Tamarind: The Perfect Mix Between Sweet And Sour
Tamarind is a highly adaptable fruit with solid roots in Mexican cuisine.
“Tamarind is an easy-to-find fruit, which also is extremely cheap,” said Elvia Prieto Mendoza, a graduate in gastronomy at Le Chef College in Boca del Rio, Veracruz. “Its versatility is so vast that it can be found as an ingredient of drinks — such as tamarind margarita — as well as foods, candies, or eaten alone.
Though of African origin, the Spanish arrival in the Americas allowed the fruit to propagate to nearly all Latin America, where it became prevalent. Nowadays, it is easy to find this fruit in almost any part of the world.
Mexicans have become exceptionally creative with this ingredient.
“We have dishes such as shrimp in a tamarind-chipotle sauce or pork rinds with tamarind sauce and potatoes. The best-known children’s traditional candies — the tarugos — are tamarind balls covered with either sugar or chili powder. It is such a versatile ingredient for its flavor, whether in a drink or dish,” said the chef.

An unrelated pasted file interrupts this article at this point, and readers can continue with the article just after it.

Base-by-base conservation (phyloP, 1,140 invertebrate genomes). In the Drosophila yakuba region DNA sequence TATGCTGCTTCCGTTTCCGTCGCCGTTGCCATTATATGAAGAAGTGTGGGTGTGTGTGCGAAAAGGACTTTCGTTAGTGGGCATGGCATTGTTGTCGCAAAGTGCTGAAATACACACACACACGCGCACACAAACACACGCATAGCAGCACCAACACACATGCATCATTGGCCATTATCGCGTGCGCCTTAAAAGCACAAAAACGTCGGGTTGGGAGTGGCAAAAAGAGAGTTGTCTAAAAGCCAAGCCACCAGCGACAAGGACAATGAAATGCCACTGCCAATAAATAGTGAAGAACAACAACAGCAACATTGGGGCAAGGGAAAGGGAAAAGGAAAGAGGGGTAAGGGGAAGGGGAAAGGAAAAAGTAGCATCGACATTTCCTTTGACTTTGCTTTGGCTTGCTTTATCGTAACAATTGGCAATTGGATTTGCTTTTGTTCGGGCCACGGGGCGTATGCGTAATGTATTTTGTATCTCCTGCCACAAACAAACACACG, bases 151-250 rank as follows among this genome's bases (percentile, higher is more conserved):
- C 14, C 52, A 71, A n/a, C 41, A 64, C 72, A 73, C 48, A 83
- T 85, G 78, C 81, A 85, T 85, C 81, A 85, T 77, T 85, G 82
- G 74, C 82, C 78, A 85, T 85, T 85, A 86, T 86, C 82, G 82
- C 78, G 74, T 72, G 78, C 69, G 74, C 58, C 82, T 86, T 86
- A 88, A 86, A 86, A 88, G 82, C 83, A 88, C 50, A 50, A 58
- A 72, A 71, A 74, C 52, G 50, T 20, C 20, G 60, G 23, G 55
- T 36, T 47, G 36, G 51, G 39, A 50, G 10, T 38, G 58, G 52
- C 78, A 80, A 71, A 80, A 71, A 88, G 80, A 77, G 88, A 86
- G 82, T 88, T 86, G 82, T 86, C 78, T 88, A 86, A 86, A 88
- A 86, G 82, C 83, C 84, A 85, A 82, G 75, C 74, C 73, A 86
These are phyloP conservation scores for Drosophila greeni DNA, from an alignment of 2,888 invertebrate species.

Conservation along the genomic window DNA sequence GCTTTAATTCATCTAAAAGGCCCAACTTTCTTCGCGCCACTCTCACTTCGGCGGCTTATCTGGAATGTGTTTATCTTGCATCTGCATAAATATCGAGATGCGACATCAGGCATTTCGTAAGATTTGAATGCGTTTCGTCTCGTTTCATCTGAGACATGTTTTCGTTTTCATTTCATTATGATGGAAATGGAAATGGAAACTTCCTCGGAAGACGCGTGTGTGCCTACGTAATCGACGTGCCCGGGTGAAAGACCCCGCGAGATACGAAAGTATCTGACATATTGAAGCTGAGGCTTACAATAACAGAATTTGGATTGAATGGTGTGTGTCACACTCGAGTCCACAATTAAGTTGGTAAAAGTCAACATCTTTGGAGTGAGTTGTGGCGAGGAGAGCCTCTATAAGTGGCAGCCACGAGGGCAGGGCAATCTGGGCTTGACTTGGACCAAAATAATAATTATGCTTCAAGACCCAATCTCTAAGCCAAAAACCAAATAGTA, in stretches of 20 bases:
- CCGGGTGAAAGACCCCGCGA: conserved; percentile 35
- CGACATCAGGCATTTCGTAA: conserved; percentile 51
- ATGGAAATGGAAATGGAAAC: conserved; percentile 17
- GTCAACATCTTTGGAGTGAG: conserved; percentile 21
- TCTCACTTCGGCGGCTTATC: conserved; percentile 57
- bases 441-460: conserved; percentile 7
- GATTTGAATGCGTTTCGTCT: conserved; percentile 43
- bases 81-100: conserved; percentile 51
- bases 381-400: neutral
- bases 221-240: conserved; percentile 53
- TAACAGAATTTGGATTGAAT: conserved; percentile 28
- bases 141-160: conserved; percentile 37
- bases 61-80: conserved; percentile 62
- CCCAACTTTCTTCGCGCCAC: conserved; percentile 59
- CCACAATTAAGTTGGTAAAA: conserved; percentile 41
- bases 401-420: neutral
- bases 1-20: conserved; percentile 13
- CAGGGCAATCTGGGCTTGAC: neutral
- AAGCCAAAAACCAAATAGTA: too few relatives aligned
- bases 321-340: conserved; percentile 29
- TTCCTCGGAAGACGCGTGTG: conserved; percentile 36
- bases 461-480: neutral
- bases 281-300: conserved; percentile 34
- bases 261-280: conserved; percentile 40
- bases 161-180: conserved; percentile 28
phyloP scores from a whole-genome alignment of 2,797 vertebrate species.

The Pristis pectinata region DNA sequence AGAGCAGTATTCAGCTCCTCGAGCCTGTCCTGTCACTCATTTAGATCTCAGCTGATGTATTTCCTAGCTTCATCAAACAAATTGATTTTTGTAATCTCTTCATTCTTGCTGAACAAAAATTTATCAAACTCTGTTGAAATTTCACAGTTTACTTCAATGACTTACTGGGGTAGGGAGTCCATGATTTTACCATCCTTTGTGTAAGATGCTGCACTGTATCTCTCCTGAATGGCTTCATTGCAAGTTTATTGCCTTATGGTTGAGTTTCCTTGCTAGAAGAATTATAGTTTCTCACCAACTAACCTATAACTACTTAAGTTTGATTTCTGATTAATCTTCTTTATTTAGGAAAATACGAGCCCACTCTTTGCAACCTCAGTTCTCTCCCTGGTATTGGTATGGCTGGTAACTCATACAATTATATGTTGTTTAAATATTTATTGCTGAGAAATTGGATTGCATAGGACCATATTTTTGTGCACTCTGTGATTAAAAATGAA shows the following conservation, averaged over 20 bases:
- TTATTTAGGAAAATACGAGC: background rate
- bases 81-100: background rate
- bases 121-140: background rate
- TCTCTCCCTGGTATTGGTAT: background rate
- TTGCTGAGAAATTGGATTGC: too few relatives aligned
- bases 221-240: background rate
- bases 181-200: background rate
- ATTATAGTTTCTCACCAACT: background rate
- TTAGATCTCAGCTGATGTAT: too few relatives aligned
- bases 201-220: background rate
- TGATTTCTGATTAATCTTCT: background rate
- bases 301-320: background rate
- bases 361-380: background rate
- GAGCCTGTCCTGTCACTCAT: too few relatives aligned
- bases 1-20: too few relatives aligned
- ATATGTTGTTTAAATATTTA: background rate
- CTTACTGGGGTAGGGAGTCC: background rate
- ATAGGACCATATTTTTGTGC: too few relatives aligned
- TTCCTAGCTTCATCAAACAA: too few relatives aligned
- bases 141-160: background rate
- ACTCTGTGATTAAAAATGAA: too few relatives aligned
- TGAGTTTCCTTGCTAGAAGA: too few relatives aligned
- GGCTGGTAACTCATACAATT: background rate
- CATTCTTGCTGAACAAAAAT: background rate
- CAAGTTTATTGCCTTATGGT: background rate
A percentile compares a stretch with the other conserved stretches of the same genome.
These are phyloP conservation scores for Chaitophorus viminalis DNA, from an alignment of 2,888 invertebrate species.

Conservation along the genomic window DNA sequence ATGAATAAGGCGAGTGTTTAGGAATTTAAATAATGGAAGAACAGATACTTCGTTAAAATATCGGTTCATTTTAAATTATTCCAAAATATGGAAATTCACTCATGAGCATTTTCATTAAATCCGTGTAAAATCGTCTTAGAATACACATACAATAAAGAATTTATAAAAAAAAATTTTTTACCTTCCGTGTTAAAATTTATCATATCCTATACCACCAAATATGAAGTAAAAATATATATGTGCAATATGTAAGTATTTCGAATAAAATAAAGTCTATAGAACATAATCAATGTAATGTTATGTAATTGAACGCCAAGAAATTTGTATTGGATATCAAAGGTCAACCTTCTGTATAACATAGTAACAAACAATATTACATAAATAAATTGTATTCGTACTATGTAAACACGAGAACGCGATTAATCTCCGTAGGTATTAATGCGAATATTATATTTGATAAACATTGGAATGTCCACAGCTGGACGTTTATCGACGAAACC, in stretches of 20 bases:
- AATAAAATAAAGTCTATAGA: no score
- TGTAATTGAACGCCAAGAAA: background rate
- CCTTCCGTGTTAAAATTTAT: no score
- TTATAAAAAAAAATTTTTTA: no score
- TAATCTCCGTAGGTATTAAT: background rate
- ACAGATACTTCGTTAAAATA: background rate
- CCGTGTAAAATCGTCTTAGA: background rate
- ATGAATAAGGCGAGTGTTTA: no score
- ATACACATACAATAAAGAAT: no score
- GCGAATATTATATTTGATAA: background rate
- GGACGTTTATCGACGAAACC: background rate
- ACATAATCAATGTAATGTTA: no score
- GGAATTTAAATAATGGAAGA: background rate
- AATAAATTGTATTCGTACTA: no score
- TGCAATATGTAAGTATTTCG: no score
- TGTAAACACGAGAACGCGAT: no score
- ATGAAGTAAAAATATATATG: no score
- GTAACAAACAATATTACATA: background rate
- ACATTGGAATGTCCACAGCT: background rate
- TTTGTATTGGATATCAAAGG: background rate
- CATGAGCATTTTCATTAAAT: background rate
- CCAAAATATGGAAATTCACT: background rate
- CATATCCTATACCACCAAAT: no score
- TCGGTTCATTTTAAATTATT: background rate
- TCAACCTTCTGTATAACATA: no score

“I eat tamarind during its season because it is a refreshing fruit, especially in a cold drink or as an ice cream topping,” said Mercedes Vidaña Morteo, a housewife from Veracruz.
The fruit has many benefits for the human body, such as vitamins, minerals and high fiber content. Moreover, due to its high sugar content, it is a good source of energy.
It is also possible to prepare a tea with its pulp, which helps to remove flu symptoms such as body aches, coughing and headaches. It can also minimize hangover symptoms and relieve constipation.
Due to its adaptability, versatility and health benefits, tamarind remains one of Mexico’s most consumed fruit, enjoyed by children and adults.
(Translated and edited by Mario Vázquez; edited by Fern Siegel)